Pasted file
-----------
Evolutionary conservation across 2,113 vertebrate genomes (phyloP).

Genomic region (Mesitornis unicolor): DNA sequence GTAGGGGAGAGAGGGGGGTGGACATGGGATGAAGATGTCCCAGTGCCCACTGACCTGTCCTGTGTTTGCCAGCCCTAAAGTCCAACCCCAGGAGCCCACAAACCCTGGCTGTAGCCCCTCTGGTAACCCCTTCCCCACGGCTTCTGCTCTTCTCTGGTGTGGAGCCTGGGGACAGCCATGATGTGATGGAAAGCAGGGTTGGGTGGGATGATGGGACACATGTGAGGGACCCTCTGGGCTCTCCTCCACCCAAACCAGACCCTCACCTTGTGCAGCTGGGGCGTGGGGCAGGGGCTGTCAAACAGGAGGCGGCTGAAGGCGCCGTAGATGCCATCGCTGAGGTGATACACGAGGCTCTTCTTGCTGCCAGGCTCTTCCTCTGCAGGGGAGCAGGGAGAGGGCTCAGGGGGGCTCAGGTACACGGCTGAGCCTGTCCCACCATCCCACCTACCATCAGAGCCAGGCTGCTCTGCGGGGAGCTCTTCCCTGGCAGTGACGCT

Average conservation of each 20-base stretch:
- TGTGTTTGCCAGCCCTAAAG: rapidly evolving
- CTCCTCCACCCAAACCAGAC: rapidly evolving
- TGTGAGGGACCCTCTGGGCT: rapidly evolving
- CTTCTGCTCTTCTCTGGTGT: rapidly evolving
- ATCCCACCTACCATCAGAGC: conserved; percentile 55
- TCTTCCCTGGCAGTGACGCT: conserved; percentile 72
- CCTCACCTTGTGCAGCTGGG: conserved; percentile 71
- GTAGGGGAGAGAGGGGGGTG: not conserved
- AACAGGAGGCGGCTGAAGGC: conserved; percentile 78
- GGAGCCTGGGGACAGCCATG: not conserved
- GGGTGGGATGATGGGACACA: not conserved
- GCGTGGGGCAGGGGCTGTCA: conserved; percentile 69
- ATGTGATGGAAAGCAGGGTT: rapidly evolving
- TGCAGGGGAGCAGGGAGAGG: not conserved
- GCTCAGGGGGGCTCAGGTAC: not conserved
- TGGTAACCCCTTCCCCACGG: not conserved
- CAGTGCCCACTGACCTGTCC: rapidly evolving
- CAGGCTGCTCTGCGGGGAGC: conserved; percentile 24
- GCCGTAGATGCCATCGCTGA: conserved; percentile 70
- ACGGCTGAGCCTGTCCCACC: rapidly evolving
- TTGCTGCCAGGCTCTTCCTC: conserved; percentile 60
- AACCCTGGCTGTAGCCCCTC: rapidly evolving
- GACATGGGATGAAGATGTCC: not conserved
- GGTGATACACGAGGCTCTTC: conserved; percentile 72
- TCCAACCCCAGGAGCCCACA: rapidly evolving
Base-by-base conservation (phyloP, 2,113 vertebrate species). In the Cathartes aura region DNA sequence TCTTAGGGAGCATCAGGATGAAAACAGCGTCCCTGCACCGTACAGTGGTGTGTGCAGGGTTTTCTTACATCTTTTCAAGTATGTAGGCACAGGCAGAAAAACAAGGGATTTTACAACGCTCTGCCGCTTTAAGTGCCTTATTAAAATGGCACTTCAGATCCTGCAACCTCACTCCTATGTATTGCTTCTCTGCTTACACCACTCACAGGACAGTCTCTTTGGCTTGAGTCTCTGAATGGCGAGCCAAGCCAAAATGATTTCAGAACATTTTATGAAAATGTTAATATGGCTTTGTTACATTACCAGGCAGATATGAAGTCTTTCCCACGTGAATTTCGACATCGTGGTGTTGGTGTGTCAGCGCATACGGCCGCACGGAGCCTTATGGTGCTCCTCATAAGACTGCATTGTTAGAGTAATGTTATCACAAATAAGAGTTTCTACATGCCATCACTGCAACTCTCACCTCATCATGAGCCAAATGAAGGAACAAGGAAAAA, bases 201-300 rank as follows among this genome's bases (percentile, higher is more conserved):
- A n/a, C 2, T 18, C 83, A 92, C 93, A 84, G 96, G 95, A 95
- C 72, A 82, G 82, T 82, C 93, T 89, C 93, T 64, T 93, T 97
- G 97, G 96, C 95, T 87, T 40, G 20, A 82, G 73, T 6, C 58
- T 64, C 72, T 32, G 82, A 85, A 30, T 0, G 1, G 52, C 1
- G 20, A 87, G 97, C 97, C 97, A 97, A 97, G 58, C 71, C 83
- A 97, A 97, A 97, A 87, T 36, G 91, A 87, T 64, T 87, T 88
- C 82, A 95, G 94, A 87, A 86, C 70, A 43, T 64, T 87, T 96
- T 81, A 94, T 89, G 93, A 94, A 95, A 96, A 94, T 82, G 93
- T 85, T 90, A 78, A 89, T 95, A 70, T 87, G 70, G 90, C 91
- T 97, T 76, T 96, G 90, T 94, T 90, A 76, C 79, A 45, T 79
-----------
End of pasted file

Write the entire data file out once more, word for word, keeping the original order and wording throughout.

Evolutionary conservation across 2,113 vertebrate genomes (phyloP).

Genomic region (Mesitornis unicolor): DNA sequence GTAGGGGAGAGAGGGGGGTGGACATGGGATGAAGATGTCCCAGTGCCCACTGACCTGTCCTGTGTTTGCCAGCCCTAAAGTCCAACCCCAGGAGCCCACAAACCCTGGCTGTAGCCCCTCTGGTAACCCCTTCCCCACGGCTTCTGCTCTTCTCTGGTGTGGAGCCTGGGGACAGCCATGATGTGATGGAAAGCAGGGTTGGGTGGGATGATGGGACACATGTGAGGGACCCTCTGGGCTCTCCTCCACCCAAACCAGACCCTCACCTTGTGCAGCTGGGGCGTGGGGCAGGGGCTGTCAAACAGGAGGCGGCTGAAGGCGCCGTAGATGCCATCGCTGAGGTGATACACGAGGCTCTTCTTGCTGCCAGGCTCTTCCTCTGCAGGGGAGCAGGGAGAGGGCTCAGGGGGGCTCAGGTACACGGCTGAGCCTGTCCCACCATCCCACCTACCATCAGAGCCAGGCTGCTCTGCGGGGAGCTCTTCCCTGGCAGTGACGCT

Average conservation of each 20-base stretch:
- TGTGTTTGCCAGCCCTAAAG: rapidly evolving
- CTCCTCCACCCAAACCAGAC: rapidly evolving
- TGTGAGGGACCCTCTGGGCT: rapidly evolving
- CTTCTGCTCTTCTCTGGTGT: rapidly evolving
- ATCCCACCTACCATCAGAGC: conserved; percentile 55
- TCTTCCCTGGCAGTGACGCT: conserved; percentile 72
- CCTCACCTTGTGCAGCTGGG: conserved; percentile 71
- GTAGGGGAGAGAGGGGGGTG: not conserved
- AACAGGAGGCGGCTGAAGGC: conserved; percentile 78
- GGAGCCTGGGGACAGCCATG: not conserved
- GGGTGGGATGATGGGACACA: not conserved
- GCGTGGGGCAGGGGCTGTCA: conserved; percentile 69
- ATGTGATGGAAAGCAGGGTT: rapidly evolving
- TGCAGGGGAGCAGGGAGAGG: not conserved
- GCTCAGGGGGGCTCAGGTAC: not conserved
- TGGTAACCCCTTCCCCACGG: not conserved
- CAGTGCCCACTGACCTGTCC: rapidly evolving
- CAGGCTGCTCTGCGGGGAGC: conserved; percentile 24
- GCCGTAGATGCCATCGCTGA: conserved; percentile 70
- ACGGCTGAGCCTGTCCCACC: rapidly evolving
- TTGCTGCCAGGCTCTTCCTC: conserved; percentile 60
- AACCCTGGCTGTAGCCCCTC: rapidly evolving
- GACATGGGATGAAGATGTCC: not conserved
- GGTGATACACGAGGCTCTTC: conserved; percentile 72
- TCCAACCCCAGGAGCCCACA: rapidly evolving
Base-by-base conservation (phyloP, 2,113 vertebrate species). In the Cathartes aura region DNA sequence TCTTAGGGAGCATCAGGATGAAAACAGCGTCCCTGCACCGTACAGTGGTGTGTGCAGGGTTTTCTTACATCTTTTCAAGTATGTAGGCACAGGCAGAAAAACAAGGGATTTTACAACGCTCTGCCGCTTTAAGTGCCTTATTAAAATGGCACTTCAGATCCTGCAACCTCACTCCTATGTATTGCTTCTCTGCTTACACCACTCACAGGACAGTCTCTTTGGCTTGAGTCTCTGAATGGCGAGCCAAGCCAAAATGATTTCAGAACATTTTATGAAAATGTTAATATGGCTTTGTTACATTACCAGGCAGATATGAAGTCTTTCCCACGTGAATTTCGACATCGTGGTGTTGGTGTGTCAGCGCATACGGCCGCACGGAGCCTTATGGTGCTCCTCATAAGACTGCATTGTTAGAGTAATGTTATCACAAATAAGAGTTTCTACATGCCATCACTGCAACTCTCACCTCATCATGAGCCAAATGAAGGAACAAGGAAAAA, bases 201-300 rank as follows among this genome's bases (percentile, higher is more conserved):
- A n/a, C 2, T 18, C 83, A 92, C 93, A 84, G 96, G 95, A 95
- C 72, A 82, G 82, T 82, C 93, T 89, C 93, T 64, T 93, T 97
- G 97, G 96, C 95, T 87, T 40, G 20, A 82, G 73, T 6, C 58
- T 64, C 72, T 32, G 82, A 85, A 30, T 0, G 1, G 52, C 1
- G 20, A 87, G 97, C 97, C 97, A 97, A 97, G 58, C 71, C 83
- A 97, A 97, A 97, A 87, T 36, G 91, A 87, T 64, T 87, T 88
- C 82, A 95, G 94, A 87, A 86, C 70, A 43, T 64, T 87, T 96
- T 81, A 94, T 89, G 93, A 94, A 95, A 96, A 94, T 82, G 93
- T 85, T 90, A 78, A 89, T 95, A 70, T 87, G 70, G 90, C 91
- T 97, T 76, T 96, G 90, T 94, T 90, A 76, C 79, A 45, T 79